Pursuing a college degree can be very expensive for students. Association House High School created the Harriet Sadauskas Educational Scholarship to assist students with their tuition and books. The $5,000 scholarship was awarded to Ashley Roman and Alejandra Ramirez, making these inspiring graduates the inaugural recipients of the scholarship.

Ashley is a Youth Scholars, Skills, Service Program (YS3) graduate who never lets anything stop her. “Ashley takes her schooling seriously and never hesitates to take on challenges that support her academic growth,” praised YS3 Program Clinician, Noura Ebrahim.

Alejandra, an English Language Learner (ELL) and proud mom to a two-year-old son, also stood out to staff. “I have not had a student complete as much work as she did in a limited amount of time. I am extremely proud of her work and look forward to seeing what she will accomplish in the future,” wrote Philip Pilger, Diverse Learning Mentor, in his recommendation.

Both Alejandra and Ashley have faced many different hurdles, but their determination and desire for a better future for themselves and their families continues to be their biggest motivator while going through college at Wilbur Wright College. We sat down with them to learn more about their Association House High School experience and how this scholarship will impact their lives. 

What does it mean for you to get this scholarship?

Alejandra: It means hope because I always say that I don’t know how I’m going to do it, but I’m going to do it. I have that hope that I will do it. It’s like when I signed up for college my boyfriend told me, “Ok just sign up for that and God will help us,” but I didn’t know how we would pay for it or pay for my books. He told me that and God is helping us right now. I don’t know how to express how I feel – there are so many emotions I’m feeling right now, I’m feeling happy. I honestly can’t believe this – it’s hard to express myself right now.

Ashley: For me, this means that I would get the help to get to where I want to be, get the things I need. I want to have a successful future, so first I want to get my college paid off. Then, I want to get a house and get my mother things too. I just want to give her back everything that she gave me, and she never had, you know?

What made you want to pursue college after high school?

Alejandra: I had too many jobs that I didn’t like – I didn’t feel happy working at the grocery store. There was lots of discrimination, lower payments, and long hours working without having a lunch. I realized that I don’t want that for myself, and I don’t want that for my child. I want to give Liam the best, and I have to be an example for him. I want to work in a field that I love. I want to love my job.

Ashley: I want to be successful and make a difference in the world. It’s what motivated me stay focused on my future. I want to become a therapist and study at a higher level to become a psychologist.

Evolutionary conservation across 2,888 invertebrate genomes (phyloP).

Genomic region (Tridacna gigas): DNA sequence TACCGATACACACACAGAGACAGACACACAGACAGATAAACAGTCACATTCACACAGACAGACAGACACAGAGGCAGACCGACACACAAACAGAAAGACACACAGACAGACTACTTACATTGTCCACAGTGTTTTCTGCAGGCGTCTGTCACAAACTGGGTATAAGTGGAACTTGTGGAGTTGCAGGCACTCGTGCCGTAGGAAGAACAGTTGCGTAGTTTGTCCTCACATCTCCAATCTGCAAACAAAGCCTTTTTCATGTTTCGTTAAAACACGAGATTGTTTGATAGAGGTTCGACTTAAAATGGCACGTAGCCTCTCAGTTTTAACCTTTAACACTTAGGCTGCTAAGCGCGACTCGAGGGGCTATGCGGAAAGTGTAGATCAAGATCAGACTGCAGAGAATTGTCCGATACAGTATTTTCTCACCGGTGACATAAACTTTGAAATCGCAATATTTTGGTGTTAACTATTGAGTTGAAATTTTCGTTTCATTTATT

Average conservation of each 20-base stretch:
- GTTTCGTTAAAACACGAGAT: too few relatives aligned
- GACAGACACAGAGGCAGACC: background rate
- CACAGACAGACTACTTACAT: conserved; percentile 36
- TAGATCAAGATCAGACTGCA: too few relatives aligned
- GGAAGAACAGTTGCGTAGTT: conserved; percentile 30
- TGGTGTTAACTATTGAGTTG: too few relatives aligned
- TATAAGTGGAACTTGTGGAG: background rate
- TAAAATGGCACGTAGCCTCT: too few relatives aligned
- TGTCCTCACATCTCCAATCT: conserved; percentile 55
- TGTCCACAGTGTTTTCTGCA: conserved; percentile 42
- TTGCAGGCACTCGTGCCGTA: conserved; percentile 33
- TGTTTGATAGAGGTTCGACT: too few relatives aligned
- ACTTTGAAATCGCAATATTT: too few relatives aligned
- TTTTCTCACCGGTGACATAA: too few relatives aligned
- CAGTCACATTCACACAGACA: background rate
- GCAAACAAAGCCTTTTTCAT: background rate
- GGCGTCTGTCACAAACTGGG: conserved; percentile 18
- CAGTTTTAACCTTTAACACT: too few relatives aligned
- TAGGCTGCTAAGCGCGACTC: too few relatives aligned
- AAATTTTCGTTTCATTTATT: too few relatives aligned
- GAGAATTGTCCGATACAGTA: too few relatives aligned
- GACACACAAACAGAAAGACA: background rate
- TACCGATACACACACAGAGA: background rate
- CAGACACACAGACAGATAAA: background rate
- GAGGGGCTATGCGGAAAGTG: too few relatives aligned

How have your classes been so far at Wright?

Alejandra: It’s like a normal class, they don’t expect us to know everything. I understand everything they say, and I like the classes. If I need help, then I can reach out to the teachers, and they have all the information for us. I feel so happy because I can’t believe that I’m really in college. I can’t believe it. I’m taking two English classes, one psychology class, and one math class – and its statistics class not really math. That’s why I like it because they use our personal lives to connect it to the class so we can understand better. I like all my classes, and I want to take more.

Ashley: They’ve been good, I just need to pay attention. I’m taking a computer and English class right now and later on I’ll start [studying] criminal justice and music. My favorite class [right now] is computer because it’s easy, but English because I [understand the material] from the text and I can apply it to world, which is very valuable.

How do you think Association House prepared you for college?

Alejandra: For the short time that I was here I feel like I was [well] prepared by working with Mr. P. His first language is English, so he taught me a lot of words in English, how to write in English, and how to use commas. I’m not an expert right now, but I learned a lot [which helped me] express myself better in English and write. I’m still learning more in college, so I know I’m going to get better. Association House High School gave me a lot of resources and that’s why I felt prepared to go to college.

Ashley: Association House prepared me to not let [the] little things that don’t matter stop me. To keep going no matter what because at the end of the day it’s gonna be worth it and if nobody is happy then I should be [happy] for myself because there are people who do care about me, and it doesn’t have to be the people I want.